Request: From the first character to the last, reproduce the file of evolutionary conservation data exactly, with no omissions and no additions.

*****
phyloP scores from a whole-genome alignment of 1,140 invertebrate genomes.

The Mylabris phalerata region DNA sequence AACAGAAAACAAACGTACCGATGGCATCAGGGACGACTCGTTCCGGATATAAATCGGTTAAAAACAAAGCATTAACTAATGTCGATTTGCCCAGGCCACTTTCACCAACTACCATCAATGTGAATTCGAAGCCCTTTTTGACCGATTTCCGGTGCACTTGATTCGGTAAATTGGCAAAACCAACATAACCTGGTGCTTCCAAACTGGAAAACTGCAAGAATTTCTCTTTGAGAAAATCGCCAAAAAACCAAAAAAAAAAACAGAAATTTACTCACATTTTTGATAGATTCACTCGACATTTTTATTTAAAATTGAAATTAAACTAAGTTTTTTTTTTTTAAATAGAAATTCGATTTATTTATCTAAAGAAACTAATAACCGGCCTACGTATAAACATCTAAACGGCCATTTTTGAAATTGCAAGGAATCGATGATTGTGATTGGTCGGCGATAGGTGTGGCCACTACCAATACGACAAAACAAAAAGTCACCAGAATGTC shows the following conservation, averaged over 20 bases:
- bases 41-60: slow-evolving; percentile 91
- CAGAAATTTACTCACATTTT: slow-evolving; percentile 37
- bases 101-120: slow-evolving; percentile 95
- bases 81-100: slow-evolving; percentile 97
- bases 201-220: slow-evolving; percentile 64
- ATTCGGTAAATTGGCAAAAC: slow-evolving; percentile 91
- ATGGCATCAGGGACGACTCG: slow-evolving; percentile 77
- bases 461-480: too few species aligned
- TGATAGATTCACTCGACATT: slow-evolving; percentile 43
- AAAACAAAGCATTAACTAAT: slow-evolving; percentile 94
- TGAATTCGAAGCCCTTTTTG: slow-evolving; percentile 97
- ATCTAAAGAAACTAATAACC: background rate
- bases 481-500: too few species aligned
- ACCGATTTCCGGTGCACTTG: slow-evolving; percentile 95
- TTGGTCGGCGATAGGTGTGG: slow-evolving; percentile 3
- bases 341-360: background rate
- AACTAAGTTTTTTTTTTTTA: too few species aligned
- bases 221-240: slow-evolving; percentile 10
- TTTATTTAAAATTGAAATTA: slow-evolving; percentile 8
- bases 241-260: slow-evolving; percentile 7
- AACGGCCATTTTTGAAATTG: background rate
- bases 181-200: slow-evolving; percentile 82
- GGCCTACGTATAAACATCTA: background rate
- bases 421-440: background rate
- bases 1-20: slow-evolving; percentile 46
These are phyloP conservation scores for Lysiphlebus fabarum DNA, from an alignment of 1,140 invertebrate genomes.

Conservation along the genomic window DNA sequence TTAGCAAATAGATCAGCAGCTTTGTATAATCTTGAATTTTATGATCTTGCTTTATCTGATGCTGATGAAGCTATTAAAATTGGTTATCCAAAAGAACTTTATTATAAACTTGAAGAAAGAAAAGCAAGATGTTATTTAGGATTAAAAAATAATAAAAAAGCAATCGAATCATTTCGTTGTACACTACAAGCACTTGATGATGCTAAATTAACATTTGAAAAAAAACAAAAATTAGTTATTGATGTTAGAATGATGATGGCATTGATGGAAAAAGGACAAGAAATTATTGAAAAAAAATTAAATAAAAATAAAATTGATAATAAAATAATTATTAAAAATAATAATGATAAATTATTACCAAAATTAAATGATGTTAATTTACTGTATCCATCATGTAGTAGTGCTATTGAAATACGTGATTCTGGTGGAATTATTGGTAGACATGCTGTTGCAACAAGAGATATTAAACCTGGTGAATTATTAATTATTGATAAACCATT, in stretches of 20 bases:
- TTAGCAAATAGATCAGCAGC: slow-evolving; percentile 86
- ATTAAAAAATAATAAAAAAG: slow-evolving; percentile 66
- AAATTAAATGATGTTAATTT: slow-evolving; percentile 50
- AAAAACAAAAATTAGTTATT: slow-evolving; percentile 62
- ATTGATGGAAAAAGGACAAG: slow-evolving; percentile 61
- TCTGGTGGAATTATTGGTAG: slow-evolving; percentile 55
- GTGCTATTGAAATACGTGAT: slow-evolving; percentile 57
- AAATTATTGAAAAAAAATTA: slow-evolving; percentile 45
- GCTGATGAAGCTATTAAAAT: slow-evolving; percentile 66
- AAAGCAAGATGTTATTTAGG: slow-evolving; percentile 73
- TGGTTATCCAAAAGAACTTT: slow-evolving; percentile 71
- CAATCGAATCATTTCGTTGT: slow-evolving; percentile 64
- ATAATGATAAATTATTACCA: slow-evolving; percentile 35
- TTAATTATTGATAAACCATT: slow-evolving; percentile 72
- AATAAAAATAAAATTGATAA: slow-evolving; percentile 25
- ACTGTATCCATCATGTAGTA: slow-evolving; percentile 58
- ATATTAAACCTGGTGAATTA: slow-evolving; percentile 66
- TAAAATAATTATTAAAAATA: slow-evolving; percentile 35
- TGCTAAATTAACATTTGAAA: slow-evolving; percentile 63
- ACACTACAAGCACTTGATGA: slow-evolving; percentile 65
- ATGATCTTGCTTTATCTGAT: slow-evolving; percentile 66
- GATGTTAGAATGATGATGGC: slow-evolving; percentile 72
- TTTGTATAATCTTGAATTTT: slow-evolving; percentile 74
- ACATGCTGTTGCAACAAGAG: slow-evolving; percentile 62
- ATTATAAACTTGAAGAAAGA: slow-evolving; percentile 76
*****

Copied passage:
phyloP scores from a whole-genome alignment of 1,140 invertebrate genomes.

The Mylabris phalerata region DNA sequence AACAGAAAACAAACGTACCGATGGCATCAGGGACGACTCGTTCCGGATATAAATCGGTTAAAAACAAAGCATTAACTAATGTCGATTTGCCCAGGCCACTTTCACCAACTACCATCAATGTGAATTCGAAGCCCTTTTTGACCGATTTCCGGTGCACTTGATTCGGTAAATTGGCAAAACCAACATAACCTGGTGCTTCCAAACTGGAAAACTGCAAGAATTTCTCTTTGAGAAAATCGCCAAAAAACCAAAAAAAAAAACAGAAATTTACTCACATTTTTGATAGATTCACTCGACATTTTTATTTAAAATTGAAATTAAACTAAGTTTTTTTTTTTTAAATAGAAATTCGATTTATTTATCTAAAGAAACTAATAACCGGCCTACGTATAAACATCTAAACGGCCATTTTTGAAATTGCAAGGAATCGATGATTGTGATTGGTCGGCGATAGGTGTGGCCACTACCAATACGACAAAACAAAAAGTCACCAGAATGTC shows the following conservation, averaged over 20 bases:
- bases 41-60: slow-evolving; percentile 91
- CAGAAATTTACTCACATTTT: slow-evolving; percentile 37
- bases 101-120: slow-evolving; percentile 95
- bases 81-100: slow-evolving; percentile 97
- bases 201-220: slow-evolving; percentile 64
- ATTCGGTAAATTGGCAAAAC: slow-evolving; percentile 91
- ATGGCATCAGGGACGACTCG: slow-evolving; percentile 77
- bases 461-480: too few species aligned
- TGATAGATTCACTCGACATT: slow-evolving; percentile 43
- AAAACAAAGCATTAACTAAT: slow-evolving; percentile 94
- TGAATTCGAAGCCCTTTTTG: slow-evolving; percentile 97
- ATCTAAAGAAACTAATAACC: background rate
- bases 481-500: too few species aligned
- ACCGATTTCCGGTGCACTTG: slow-evolving; percentile 95
- TTGGTCGGCGATAGGTGTGG: slow-evolving; percentile 3
- bases 341-360: background rate
- AACTAAGTTTTTTTTTTTTA: too few species aligned
- bases 221-240: slow-evolving; percentile 10
- TTTATTTAAAATTGAAATTA: slow-evolving; percentile 8
- bases 241-260: slow-evolving; percentile 7
- AACGGCCATTTTTGAAATTG: background rate
- bases 181-200: slow-evolving; percentile 82
- GGCCTACGTATAAACATCTA: background rate
- bases 421-440: background rate
- bases 1-20: slow-evolving; percentile 46
These are phyloP conservation scores for Lysiphlebus fabarum DNA, from an alignment of 1,140 invertebrate genomes.

Conservation along the genomic window DNA sequence TTAGCAAATAGATCAGCAGCTTTGTATAATCTTGAATTTTATGATCTTGCTTTATCTGATGCTGATGAAGCTATTAAAATTGGTTATCCAAAAGAACTTTATTATAAACTTGAAGAAAGAAAAGCAAGATGTTATTTAGGATTAAAAAATAATAAAAAAGCAATCGAATCATTTCGTTGTACACTACAAGCACTTGATGATGCTAAATTAACATTTGAAAAAAAACAAAAATTAGTTATTGATGTTAGAATGATGATGGCATTGATGGAAAAAGGACAAGAAATTATTGAAAAAAAATTAAATAAAAATAAAATTGATAATAAAATAATTATTAAAAATAATAATGATAAATTATTACCAAAATTAAATGATGTTAATTTACTGTATCCATCATGTAGTAGTGCTATTGAAATACGTGATTCTGGTGGAATTATTGGTAGACATGCTGTTGCAACAAGAGATATTAAACCTGGTGAATTATTAATTATTGATAAACCATT, in stretches of 20 bases:
- TTAGCAAATAGATCAGCAGC: slow-evolving; percentile 86
- ATTAAAAAATAATAAAAAAG: slow-evolving; percentile 66
- AAATTAAATGATGTTAATTT: slow-evolving; percentile 50
- AAAAACAAAAATTAGTTATT: slow-evolving; percentile 62
- ATTGATGGAAAAAGGACAAG: slow-evolving; percentile 61
- TCTGGTGGAATTATTGGTAG: slow-evolving; percentile 55
- GTGCTATTGAAATACGTGAT: slow-evolving; percentile 57
- AAATTATTGAAAAAAAATTA: slow-evolving; percentile 45
- GCTGATGAAGCTATTAAAAT: slow-evolving; percentile 66
- AAAGCAAGATGTTATTTAGG: slow-evolving; percentile 73
- TGGTTATCCAAAAGAACTTT: slow-evolving; percentile 71
- CAATCGAATCATTTCGTTGT: slow-evolving; percentile 64
- ATAATGATAAATTATTACCA: slow-evolving; percentile 35
- TTAATTATTGATAAACCATT: slow-evolving; percentile 72
- AATAAAAATAAAATTGATAA: slow-evolving; percentile 25
- ACTGTATCCATCATGTAGTA: slow-evolving; percentile 58
- ATATTAAACCTGGTGAATTA: slow-evolving; percentile 66
- TAAAATAATTATTAAAAATA: slow-evolving; percentile 35
- TGCTAAATTAACATTTGAAA: slow-evolving; percentile 63
- ACACTACAAGCACTTGATGA: slow-evolving; percentile 65
- ATGATCTTGCTTTATCTGAT: slow-evolving; percentile 66
- GATGTTAGAATGATGATGGC: slow-evolving; percentile 72
- TTTGTATAATCTTGAATTTT: slow-evolving; percentile 74
- ACATGCTGTTGCAACAAGAG: slow-evolving; percentile 62
- ATTATAAACTTGAAGAAAGA: slow-evolving; percentile 76